Cross-registration: A system whereby students enrolled at one institution may take courses at another institution without having to apply to the second institution.
Deferred admission: The practice of permitting admitted students to postpone enrollment, usually for a period of one academic term or one year.
Degree: An award conferred by a college, university, or other postsecondary education institution as official recognition for the successful completion of a program of studies.
Degree-seeking students: Students enrolled in courses for credit who are recognized by the institution as seeking a degree or formal award. At the undergraduate level, this is intended to include students enrolled in vocational or occupational programs.
Distance learning: An option for earning course credit at off-campus locations via cable television, internet, satellite classes, videotapes, correspondence courses, or other means.
Double major: Program in which students may complete two undergraduate programs of study simultaneously.
Dual enrollment: A program through which high school students may enroll in college courses while still enrolled in high school. 
Early action plan: An admission plan that allows students to apply and be notified of an admission decision well in advance of the regular notification dates. If admitted, the candidate is not committed to enroll; the student may reply to the offer under the college’s regular reply policy.
Early admission: A policy under which students who have not completed high school are admitted and enroll full time in college, usually after completion of their junior year.
Early decision plan: A plan that permits students to apply and be notified of an admission decision (and financial aid offer if applicable) well in advance of the regular notification date. Applicants agree to accept an offer of admission and, if admitted, to withdraw their applications from other colleges. There are three possible decisions for early decision applicants: admitted, denied, or not admitted but forwarded for consideration with the regular applicant pool, without prejudice.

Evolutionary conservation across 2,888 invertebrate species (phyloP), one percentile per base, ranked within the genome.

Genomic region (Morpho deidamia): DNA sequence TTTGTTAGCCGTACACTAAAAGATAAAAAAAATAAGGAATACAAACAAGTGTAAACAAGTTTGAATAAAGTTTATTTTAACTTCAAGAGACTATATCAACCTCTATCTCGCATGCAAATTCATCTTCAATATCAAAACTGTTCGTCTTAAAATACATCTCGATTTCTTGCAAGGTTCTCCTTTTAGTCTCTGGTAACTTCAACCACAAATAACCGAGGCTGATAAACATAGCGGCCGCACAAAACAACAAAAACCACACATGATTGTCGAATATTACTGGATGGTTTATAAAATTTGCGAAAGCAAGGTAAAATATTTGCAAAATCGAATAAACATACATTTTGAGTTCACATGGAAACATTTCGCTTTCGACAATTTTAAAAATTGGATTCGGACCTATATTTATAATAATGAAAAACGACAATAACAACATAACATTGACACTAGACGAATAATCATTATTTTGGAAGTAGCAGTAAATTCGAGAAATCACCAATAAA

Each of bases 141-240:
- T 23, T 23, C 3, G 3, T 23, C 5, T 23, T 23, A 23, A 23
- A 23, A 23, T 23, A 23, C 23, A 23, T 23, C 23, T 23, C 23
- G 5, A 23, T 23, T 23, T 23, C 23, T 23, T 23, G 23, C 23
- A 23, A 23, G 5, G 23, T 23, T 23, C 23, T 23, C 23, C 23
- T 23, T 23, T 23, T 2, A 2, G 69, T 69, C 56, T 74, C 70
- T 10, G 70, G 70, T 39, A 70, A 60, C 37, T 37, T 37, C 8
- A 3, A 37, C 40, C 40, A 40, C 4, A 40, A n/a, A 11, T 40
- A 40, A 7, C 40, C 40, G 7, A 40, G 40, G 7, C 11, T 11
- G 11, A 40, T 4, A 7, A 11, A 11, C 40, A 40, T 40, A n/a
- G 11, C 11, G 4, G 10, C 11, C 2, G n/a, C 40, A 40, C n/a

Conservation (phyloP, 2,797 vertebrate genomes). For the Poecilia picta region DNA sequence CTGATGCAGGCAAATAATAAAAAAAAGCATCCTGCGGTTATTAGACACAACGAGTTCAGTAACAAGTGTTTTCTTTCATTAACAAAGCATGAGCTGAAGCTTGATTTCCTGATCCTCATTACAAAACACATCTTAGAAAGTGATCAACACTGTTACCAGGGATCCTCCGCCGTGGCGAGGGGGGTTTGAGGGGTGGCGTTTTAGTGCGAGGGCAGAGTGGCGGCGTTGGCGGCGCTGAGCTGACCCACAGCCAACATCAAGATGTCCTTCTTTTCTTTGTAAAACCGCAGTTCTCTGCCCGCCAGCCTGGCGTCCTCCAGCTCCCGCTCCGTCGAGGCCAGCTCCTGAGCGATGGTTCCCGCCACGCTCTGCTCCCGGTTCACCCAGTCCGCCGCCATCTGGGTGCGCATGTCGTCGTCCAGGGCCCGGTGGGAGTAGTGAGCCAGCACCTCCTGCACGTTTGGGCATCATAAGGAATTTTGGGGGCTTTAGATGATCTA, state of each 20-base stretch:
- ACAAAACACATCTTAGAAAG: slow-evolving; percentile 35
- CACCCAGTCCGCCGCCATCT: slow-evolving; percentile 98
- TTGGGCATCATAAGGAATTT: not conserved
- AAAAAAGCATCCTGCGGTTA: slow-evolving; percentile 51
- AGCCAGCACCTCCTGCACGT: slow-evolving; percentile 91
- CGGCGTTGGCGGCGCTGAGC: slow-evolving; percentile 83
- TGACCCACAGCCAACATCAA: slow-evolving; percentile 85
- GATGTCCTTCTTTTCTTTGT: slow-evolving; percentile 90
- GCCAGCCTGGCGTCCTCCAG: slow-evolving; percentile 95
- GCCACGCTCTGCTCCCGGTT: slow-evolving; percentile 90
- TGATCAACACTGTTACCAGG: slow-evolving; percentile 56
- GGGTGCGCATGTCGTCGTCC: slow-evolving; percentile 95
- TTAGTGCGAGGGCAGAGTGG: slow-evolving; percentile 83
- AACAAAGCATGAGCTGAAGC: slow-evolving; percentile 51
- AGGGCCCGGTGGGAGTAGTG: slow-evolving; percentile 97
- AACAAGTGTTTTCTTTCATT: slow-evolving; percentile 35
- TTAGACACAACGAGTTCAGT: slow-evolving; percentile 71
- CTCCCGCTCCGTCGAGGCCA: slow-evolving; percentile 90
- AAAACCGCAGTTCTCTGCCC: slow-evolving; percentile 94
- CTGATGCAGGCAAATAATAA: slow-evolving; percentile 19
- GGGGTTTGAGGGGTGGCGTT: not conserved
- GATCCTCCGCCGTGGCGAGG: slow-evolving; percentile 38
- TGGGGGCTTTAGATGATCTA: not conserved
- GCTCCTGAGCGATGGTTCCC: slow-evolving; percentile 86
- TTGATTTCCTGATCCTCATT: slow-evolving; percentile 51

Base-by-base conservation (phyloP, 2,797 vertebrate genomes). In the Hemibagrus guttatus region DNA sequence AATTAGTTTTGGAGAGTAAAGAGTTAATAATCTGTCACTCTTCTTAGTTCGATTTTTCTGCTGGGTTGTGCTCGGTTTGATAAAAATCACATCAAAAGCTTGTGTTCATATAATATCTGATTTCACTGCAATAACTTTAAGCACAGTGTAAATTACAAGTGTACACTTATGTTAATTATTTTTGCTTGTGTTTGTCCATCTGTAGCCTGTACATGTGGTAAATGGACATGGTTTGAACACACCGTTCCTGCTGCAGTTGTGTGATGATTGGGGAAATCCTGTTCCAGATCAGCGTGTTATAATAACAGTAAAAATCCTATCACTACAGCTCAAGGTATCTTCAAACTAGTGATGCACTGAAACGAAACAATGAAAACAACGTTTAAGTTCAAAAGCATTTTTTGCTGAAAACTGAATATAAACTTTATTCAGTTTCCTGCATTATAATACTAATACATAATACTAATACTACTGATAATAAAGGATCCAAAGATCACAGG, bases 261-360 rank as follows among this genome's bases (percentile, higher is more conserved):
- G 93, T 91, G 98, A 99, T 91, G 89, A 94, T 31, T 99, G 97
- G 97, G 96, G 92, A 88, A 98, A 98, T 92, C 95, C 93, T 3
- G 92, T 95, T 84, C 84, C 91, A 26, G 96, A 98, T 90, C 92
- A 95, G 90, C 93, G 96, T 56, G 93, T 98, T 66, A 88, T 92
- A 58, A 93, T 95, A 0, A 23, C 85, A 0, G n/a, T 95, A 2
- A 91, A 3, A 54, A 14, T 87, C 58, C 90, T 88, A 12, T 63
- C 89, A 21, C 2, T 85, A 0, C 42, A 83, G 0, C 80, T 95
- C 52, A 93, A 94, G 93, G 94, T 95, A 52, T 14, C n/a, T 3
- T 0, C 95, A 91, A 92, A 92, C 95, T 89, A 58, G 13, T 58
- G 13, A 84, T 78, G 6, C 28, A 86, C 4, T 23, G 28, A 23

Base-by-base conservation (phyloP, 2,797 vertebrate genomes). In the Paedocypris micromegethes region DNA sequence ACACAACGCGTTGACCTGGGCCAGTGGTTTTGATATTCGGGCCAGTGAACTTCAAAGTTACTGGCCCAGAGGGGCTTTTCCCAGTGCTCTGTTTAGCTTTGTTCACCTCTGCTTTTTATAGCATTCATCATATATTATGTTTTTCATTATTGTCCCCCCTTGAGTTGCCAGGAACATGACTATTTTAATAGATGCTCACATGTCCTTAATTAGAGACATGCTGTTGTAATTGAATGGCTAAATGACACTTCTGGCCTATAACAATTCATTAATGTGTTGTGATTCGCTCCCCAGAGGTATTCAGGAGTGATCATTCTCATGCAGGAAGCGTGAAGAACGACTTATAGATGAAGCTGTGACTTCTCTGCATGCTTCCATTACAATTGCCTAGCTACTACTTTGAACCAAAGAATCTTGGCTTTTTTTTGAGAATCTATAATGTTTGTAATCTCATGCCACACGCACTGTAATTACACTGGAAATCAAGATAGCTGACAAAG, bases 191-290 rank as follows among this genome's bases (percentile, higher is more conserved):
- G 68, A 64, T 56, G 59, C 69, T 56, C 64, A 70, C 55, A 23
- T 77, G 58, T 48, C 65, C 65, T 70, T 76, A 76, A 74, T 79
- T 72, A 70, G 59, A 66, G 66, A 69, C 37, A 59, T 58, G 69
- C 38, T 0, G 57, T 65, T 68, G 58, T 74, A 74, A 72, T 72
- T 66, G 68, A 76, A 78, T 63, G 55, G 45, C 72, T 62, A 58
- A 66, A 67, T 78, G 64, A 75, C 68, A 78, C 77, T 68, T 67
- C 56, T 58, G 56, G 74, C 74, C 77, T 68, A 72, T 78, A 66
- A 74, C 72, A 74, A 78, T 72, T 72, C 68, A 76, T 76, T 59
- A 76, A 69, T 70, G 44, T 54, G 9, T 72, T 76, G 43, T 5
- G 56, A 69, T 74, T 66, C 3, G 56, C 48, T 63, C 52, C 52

English as a Second Language (ESL): A course of study designed specifically for students whose native language is not English.
Exchange student program-domestic: Any arrangement between a student and a college that permits study for a semester or more at another college in the United States without extending the amount of time required for a degree.
Financial need: As determined by your institution using the federal methodology and/or your institution's own standards.
First-time, first-year (freshman) student: A student attending any institution for the first time at the undergraduate level. Includes students enrolled in the fall term who attended college for the first time in the prior summer term. Also includes students who entered with advanced standing (college credits earned before graduation from high school).
First-year student: A student who has completed less than the equivalent of 1 full year of undergraduate work; that is, less than 30 semester hours (in a 120-hour degree program) or less than 900 contact hours.
Full-time student (undergraduate): A student enrolled for 12 or more semester credits.
In-state tuition: The tuition charged by institutions to those students who meet the state’s or institution’s residency requirements.
Learning center: Center offering assistance through tutors, workshops, computer programs, or audiovisual equipment in reading, writing, math, and skills such as taking notes, managing time, taking tests.
Need-based aid: College-funded or college-administered award from institutional, state, federal, or other sources for which a student must have financial need to qualify. This includes both institutional and noninstitutional student aid (grants, jobs, and loans).
Nonresident alien: A person who is not a citizen or national of the United States and who is in this country on a visa or temporary basis and does not have the right to remain indefinitely.
Open admission: Admission policy under which virtually all secondary school graduates or students with GED equivalency diplomas are admitted without regard to academic record, test scores, or other qualifications.
Open entry, open exit courses Courses in which students enter or exit based on mastery of specified competencies and which commence at various times during the fiscal year.
Other expenses (costs): Include average costs for clothing, laundry, entertainment, medical (if not a required fee), and furnishings.
Out-of-state tuition: The tuition charged by institutions to those students who do not meet the institution’s or state’s residency requirements.
Part-time student (undergraduate): A student enrolled for fewer than 12 credits per semester.
Postsecondary award, certificate, or diploma: Includes the following three IPEDS definitions for postsecondary awards, certificates, and diplomas of varying durations and credit/contact hour requirements—